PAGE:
Monday, February 18, 2008

Old Nurses and Old Dogs

The first day of the week, most people are back to work. I'm weaning off of muscle relaxers wondering how long a back can stay in knots? It feels like a pile of rocks is under my skin. Have you ever noticed what kind of shape old nurses are in? In general they are a worn out mess, bad backs, decrepit knees, aching feet, not to mention what years of stress does to them mentally. I cringe whenever I hear someone say, " I want to be a nurse and make the big money". For Pete's sake, if you want big money go into marketing. Nursing is a calling not a job. They can't pay enough to have you work nights, weekends, holidays, and under every type of lousy situation. "Sorry we are short you'll just have to make do", is the mantra of management. Translated for the non medical people that means your patient assignment is too large to give good care, you'll be lucky to pass all the meds. Their probably aren't enough aides to go around so your shift is going to be full of total care patients and heavy lifts. God forbid someone actually be really sick and need extra help; what are they thinkin that this is a hospital? We've actually gone back to the days when people were afraid to go to the hospital because you got sick and died there. The super infections are here along with a whole host of folks who think they don't have enough time to wash their hands. If you are a a hand washer you notice the folks who pull off their gloves and move on, nary a sink between them. The media is talking about MRSA Methicillian resistant staff aureous. It's been around for about 25 years that I know of maybe even longer. That's nothing new. The new bug is VRE vancomycin resistant enterococcus, now that devil is really bad it's usually fatal. People seem to live with it if it's just in their urine, but if you have it in anything else you better go shopping for a 6x6 piece of property.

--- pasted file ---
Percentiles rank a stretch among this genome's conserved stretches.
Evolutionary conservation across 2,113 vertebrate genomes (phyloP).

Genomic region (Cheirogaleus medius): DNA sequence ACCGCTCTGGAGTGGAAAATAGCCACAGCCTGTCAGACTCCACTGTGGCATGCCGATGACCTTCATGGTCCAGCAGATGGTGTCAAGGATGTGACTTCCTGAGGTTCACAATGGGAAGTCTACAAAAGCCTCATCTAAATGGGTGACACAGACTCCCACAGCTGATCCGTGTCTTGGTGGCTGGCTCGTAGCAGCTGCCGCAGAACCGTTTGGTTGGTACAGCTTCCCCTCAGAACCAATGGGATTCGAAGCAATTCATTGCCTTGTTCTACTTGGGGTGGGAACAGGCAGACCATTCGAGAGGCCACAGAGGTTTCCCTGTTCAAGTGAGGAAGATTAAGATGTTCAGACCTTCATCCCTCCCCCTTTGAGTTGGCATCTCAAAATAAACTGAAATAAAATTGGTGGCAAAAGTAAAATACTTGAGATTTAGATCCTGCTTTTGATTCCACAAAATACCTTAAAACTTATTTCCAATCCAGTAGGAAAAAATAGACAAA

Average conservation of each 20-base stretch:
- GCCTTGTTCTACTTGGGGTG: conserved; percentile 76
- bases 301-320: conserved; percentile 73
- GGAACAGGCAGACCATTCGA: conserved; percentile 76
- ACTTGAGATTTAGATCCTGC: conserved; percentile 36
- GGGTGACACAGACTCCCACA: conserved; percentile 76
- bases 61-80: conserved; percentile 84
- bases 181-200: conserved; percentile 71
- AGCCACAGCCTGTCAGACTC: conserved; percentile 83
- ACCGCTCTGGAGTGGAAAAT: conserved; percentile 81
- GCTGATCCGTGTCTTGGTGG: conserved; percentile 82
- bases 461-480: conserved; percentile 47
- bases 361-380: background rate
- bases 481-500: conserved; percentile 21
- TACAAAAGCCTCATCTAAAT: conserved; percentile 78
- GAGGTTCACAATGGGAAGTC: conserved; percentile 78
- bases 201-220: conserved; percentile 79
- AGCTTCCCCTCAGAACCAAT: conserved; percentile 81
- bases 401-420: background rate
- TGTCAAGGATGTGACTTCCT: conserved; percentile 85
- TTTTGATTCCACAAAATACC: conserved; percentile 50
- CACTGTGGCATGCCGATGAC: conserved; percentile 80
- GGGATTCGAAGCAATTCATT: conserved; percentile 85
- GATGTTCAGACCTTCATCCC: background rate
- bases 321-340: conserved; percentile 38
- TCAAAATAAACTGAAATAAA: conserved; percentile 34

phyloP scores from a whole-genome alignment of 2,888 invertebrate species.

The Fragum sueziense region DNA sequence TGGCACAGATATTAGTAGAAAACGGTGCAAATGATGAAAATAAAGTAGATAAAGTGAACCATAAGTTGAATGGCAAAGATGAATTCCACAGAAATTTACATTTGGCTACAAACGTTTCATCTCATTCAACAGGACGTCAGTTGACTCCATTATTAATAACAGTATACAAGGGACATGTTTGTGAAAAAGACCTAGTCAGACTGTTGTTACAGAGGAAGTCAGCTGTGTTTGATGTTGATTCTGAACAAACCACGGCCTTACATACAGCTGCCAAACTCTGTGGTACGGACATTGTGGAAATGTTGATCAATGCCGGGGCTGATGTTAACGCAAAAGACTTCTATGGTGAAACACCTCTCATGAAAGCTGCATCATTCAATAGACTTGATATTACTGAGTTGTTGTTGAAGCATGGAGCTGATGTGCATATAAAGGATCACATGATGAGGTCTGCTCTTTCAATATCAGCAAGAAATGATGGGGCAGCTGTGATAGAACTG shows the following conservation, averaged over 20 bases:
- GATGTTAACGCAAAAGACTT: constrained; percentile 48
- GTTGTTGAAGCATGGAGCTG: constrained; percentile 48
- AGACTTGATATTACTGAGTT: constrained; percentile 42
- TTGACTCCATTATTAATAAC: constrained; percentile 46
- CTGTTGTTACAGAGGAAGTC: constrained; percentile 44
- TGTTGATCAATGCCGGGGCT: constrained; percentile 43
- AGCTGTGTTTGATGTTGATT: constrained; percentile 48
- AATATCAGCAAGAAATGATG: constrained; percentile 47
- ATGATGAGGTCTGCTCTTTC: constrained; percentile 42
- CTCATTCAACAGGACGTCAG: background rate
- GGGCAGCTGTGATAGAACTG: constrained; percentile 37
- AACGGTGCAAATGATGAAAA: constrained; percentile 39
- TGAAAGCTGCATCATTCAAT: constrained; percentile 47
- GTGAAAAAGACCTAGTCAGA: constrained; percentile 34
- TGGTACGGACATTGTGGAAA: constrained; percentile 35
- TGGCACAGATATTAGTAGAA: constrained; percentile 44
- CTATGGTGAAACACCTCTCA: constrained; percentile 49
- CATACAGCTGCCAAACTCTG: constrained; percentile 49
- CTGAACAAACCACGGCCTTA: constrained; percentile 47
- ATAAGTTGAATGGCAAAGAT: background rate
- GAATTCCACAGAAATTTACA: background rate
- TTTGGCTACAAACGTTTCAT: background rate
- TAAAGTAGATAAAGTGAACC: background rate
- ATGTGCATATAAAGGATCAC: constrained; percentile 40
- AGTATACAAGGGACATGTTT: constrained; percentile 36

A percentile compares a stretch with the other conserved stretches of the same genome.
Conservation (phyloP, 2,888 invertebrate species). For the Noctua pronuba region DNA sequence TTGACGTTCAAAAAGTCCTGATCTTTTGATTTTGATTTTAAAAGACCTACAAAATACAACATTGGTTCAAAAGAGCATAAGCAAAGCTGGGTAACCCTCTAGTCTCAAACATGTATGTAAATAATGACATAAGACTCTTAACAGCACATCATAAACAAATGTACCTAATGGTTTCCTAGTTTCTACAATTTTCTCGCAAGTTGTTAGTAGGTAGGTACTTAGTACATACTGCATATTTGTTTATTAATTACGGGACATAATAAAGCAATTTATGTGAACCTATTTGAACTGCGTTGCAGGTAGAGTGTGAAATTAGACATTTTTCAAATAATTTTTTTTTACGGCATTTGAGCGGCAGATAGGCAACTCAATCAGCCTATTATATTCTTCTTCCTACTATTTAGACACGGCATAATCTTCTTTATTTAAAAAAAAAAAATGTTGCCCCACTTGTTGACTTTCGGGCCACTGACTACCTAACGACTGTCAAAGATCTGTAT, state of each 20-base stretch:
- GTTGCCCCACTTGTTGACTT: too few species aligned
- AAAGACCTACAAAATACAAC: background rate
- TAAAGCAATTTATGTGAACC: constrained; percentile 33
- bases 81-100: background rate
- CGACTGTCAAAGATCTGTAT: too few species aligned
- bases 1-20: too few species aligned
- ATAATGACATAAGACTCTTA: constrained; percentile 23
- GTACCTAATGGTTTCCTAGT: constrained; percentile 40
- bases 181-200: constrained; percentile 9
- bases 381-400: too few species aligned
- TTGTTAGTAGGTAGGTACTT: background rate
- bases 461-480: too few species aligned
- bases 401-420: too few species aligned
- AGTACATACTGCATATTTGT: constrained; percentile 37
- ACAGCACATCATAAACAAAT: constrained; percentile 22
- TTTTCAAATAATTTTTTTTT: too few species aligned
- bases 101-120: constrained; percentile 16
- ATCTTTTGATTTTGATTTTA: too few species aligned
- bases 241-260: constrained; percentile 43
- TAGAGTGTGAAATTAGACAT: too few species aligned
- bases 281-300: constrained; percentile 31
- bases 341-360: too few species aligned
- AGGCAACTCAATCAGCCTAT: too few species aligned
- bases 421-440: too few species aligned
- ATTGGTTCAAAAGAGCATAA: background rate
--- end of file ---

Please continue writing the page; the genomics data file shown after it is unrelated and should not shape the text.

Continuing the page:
If I can digress for a minute, my husbands daughter bought a burial plot next to ours when we first moved here. Would you believe we purchased them for $100 each? His mother has a headstone and everything in a pretty little church yard north of here in a small town. What a deal. What was funny is that after she bought it, she called her mom and told her she was a landowner, she bought a piece of property. Well I laughed.
Back to dogs. What is it about dogs that get so close to us? After Rasmus died my friend kept pestering me to read a book named, "A Dog Named Merle". I didn't want to read it. I knew that if it was about a real dog that the story wasn't written while he was alive. Nobody writes a dog biography while their dog is living! John Steinbeck wrote about Charlie. There are all kinds of dog biography's, all of them post mortem. I just didn't think I could stand to read about someone else's dogs death. It almost killed me to put my dog down. I knew it was the right thing to do. Any more time and he would start to really suffer.